For the greater part of a decade I have designed, managed, and analyzed natural resource research in national parks, national forests, and state and private recreational areas. I apply both quantitative and qualitative social science research methods to address issues such as global climate change, energy development, social carrying capacity, visitor use monitoring, and environmental degradation within a public lands and outdoor recreation context. I provide natural resource managers and practitioners with empirical and defensible data-driven solutions to inform decision-making and policy. Research collaborators include the USDA Forest Service, National Park Service, National Oceanic and Atmospheric Administration, Sea Grant, Appalachian Trail Conservancy, and other various federal, state, and local agencies.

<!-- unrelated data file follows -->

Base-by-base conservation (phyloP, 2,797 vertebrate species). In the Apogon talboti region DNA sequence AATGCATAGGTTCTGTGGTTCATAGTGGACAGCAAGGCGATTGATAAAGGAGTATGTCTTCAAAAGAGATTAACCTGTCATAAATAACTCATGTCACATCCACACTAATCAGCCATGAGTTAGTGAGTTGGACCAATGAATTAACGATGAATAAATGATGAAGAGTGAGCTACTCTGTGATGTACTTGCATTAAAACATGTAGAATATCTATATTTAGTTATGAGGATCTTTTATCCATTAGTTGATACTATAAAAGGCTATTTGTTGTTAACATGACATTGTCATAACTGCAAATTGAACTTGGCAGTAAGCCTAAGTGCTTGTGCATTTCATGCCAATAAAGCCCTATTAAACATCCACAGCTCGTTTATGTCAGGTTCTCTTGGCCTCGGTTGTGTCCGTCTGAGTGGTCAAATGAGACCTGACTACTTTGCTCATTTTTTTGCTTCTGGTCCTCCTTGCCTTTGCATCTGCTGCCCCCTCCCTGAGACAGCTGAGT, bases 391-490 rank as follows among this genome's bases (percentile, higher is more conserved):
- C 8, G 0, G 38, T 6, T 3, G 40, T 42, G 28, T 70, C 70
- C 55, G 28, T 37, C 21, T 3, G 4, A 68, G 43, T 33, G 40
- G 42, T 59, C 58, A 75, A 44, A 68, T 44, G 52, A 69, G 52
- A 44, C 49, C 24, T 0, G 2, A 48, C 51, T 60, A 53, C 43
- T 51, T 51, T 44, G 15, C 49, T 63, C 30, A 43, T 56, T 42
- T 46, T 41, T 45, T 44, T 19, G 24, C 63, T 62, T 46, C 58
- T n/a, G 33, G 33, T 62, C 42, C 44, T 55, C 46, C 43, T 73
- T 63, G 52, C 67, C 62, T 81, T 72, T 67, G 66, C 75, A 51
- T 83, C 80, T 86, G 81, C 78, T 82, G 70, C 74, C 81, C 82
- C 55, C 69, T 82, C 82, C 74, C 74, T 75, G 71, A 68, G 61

A primary component of my career involves educating and mentoring undergraduate and graduate level university students. I have experience teaching recreation courses such as recreation resource management, program and event marketing, facility design and management, natural resource management and policy, research methods, and sustainable tourism. My teaching style includes experiential and group-based learning techniques which emphasize the development of problem-solving skills that can be applied directly to real-world situations. Throughout all of my courses I include elements of my own research to provide students with real-world decisions and resulting trade-offs to better prepare them as they emerge as recreation professionals.